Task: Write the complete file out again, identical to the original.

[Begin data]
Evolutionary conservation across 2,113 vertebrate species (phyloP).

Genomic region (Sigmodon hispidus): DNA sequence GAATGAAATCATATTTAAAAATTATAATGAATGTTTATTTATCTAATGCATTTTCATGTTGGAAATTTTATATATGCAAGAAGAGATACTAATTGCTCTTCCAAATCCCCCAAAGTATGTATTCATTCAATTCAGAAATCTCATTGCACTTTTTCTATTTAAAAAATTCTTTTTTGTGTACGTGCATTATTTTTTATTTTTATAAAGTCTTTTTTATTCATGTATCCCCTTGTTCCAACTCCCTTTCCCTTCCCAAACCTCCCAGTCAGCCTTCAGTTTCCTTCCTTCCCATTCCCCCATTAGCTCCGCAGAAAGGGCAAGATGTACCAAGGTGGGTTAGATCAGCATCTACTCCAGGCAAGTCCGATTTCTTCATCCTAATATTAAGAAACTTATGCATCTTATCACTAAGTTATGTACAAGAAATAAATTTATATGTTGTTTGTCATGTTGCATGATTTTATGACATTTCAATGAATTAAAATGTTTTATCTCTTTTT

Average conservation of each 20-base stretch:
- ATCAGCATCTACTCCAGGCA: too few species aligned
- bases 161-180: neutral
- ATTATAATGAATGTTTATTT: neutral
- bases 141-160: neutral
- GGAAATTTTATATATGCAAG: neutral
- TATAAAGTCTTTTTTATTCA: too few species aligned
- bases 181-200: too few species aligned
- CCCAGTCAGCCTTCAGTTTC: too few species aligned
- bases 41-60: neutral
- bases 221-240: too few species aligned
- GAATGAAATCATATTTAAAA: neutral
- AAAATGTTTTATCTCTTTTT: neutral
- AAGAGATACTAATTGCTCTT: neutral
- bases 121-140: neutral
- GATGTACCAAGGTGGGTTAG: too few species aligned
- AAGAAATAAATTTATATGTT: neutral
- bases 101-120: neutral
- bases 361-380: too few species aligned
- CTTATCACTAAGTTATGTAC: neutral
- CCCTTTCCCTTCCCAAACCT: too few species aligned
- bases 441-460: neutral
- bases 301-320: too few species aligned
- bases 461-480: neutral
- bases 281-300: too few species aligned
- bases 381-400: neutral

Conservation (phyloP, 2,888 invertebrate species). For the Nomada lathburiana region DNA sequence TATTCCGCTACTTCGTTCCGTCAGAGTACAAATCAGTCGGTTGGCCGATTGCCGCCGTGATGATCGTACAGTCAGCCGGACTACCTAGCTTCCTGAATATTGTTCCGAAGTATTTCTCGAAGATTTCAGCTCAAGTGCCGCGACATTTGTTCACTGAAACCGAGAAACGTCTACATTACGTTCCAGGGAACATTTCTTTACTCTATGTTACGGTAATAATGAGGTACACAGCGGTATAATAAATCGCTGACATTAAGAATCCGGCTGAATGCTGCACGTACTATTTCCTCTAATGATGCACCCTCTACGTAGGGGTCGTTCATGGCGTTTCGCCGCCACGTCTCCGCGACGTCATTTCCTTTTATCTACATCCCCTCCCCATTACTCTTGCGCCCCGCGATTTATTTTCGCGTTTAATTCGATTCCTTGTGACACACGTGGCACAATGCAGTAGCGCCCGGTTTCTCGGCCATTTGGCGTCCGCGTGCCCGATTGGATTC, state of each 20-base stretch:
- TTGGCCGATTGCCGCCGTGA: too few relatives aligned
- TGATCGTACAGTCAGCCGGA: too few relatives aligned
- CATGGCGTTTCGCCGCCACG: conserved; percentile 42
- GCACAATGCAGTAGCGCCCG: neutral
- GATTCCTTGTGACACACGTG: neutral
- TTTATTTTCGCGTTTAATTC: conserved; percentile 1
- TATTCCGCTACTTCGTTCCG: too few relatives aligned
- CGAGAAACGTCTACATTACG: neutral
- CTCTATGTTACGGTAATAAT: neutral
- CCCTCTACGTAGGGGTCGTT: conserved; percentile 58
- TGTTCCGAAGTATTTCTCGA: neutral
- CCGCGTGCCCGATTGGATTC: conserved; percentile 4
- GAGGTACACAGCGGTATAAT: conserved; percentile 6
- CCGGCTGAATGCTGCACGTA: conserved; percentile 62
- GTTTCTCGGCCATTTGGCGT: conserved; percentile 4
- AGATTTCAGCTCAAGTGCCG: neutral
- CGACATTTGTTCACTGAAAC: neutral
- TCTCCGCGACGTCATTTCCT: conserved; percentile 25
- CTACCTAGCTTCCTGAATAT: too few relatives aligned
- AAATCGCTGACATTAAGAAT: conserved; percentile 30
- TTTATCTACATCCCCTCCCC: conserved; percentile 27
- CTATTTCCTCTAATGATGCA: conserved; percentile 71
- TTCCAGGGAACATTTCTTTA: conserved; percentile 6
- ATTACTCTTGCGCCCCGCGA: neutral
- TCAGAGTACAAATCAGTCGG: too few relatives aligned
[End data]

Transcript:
Evolutionary conservation across 2,113 vertebrate species (phyloP).

Genomic region (Sigmodon hispidus): DNA sequence GAATGAAATCATATTTAAAAATTATAATGAATGTTTATTTATCTAATGCATTTTCATGTTGGAAATTTTATATATGCAAGAAGAGATACTAATTGCTCTTCCAAATCCCCCAAAGTATGTATTCATTCAATTCAGAAATCTCATTGCACTTTTTCTATTTAAAAAATTCTTTTTTGTGTACGTGCATTATTTTTTATTTTTATAAAGTCTTTTTTATTCATGTATCCCCTTGTTCCAACTCCCTTTCCCTTCCCAAACCTCCCAGTCAGCCTTCAGTTTCCTTCCTTCCCATTCCCCCATTAGCTCCGCAGAAAGGGCAAGATGTACCAAGGTGGGTTAGATCAGCATCTACTCCAGGCAAGTCCGATTTCTTCATCCTAATATTAAGAAACTTATGCATCTTATCACTAAGTTATGTACAAGAAATAAATTTATATGTTGTTTGTCATGTTGCATGATTTTATGACATTTCAATGAATTAAAATGTTTTATCTCTTTTT

Average conservation of each 20-base stretch:
- ATCAGCATCTACTCCAGGCA: too few species aligned
- bases 161-180: neutral
- ATTATAATGAATGTTTATTT: neutral
- bases 141-160: neutral
- GGAAATTTTATATATGCAAG: neutral
- TATAAAGTCTTTTTTATTCA: too few species aligned
- bases 181-200: too few species aligned
- CCCAGTCAGCCTTCAGTTTC: too few species aligned
- bases 41-60: neutral
- bases 221-240: too few species aligned
- GAATGAAATCATATTTAAAA: neutral
- AAAATGTTTTATCTCTTTTT: neutral
- AAGAGATACTAATTGCTCTT: neutral
- bases 121-140: neutral
- GATGTACCAAGGTGGGTTAG: too few species aligned
- AAGAAATAAATTTATATGTT: neutral
- bases 101-120: neutral
- bases 361-380: too few species aligned
- CTTATCACTAAGTTATGTAC: neutral
- CCCTTTCCCTTCCCAAACCT: too few species aligned
- bases 441-460: neutral
- bases 301-320: too few species aligned
- bases 461-480: neutral
- bases 281-300: too few species aligned
- bases 381-400: neutral

Conservation (phyloP, 2,888 invertebrate species). For the Nomada lathburiana region DNA sequence TATTCCGCTACTTCGTTCCGTCAGAGTACAAATCAGTCGGTTGGCCGATTGCCGCCGTGATGATCGTACAGTCAGCCGGACTACCTAGCTTCCTGAATATTGTTCCGAAGTATTTCTCGAAGATTTCAGCTCAAGTGCCGCGACATTTGTTCACTGAAACCGAGAAACGTCTACATTACGTTCCAGGGAACATTTCTTTACTCTATGTTACGGTAATAATGAGGTACACAGCGGTATAATAAATCGCTGACATTAAGAATCCGGCTGAATGCTGCACGTACTATTTCCTCTAATGATGCACCCTCTACGTAGGGGTCGTTCATGGCGTTTCGCCGCCACGTCTCCGCGACGTCATTTCCTTTTATCTACATCCCCTCCCCATTACTCTTGCGCCCCGCGATTTATTTTCGCGTTTAATTCGATTCCTTGTGACACACGTGGCACAATGCAGTAGCGCCCGGTTTCTCGGCCATTTGGCGTCCGCGTGCCCGATTGGATTC, state of each 20-base stretch:
- TTGGCCGATTGCCGCCGTGA: too few relatives aligned
- TGATCGTACAGTCAGCCGGA: too few relatives aligned
- CATGGCGTTTCGCCGCCACG: conserved; percentile 42
- GCACAATGCAGTAGCGCCCG: neutral
- GATTCCTTGTGACACACGTG: neutral
- TTTATTTTCGCGTTTAATTC: conserved; percentile 1
- TATTCCGCTACTTCGTTCCG: too few relatives aligned
- CGAGAAACGTCTACATTACG: neutral
- CTCTATGTTACGGTAATAAT: neutral
- CCCTCTACGTAGGGGTCGTT: conserved; percentile 58
- TGTTCCGAAGTATTTCTCGA: neutral
- CCGCGTGCCCGATTGGATTC: conserved; percentile 4
- GAGGTACACAGCGGTATAAT: conserved; percentile 6
- CCGGCTGAATGCTGCACGTA: conserved; percentile 62
- GTTTCTCGGCCATTTGGCGT: conserved; percentile 4
- AGATTTCAGCTCAAGTGCCG: neutral
- CGACATTTGTTCACTGAAAC: neutral
- TCTCCGCGACGTCATTTCCT: conserved; percentile 25
- CTACCTAGCTTCCTGAATAT: too few relatives aligned
- AAATCGCTGACATTAAGAAT: conserved; percentile 30
- TTTATCTACATCCCCTCCCC: conserved; percentile 27
- CTATTTCCTCTAATGATGCA: conserved; percentile 71
- TTCCAGGGAACATTTCTTTA: conserved; percentile 6
- ATTACTCTTGCGCCCCGCGA: neutral
- TCAGAGTACAAATCAGTCGG: too few relatives aligned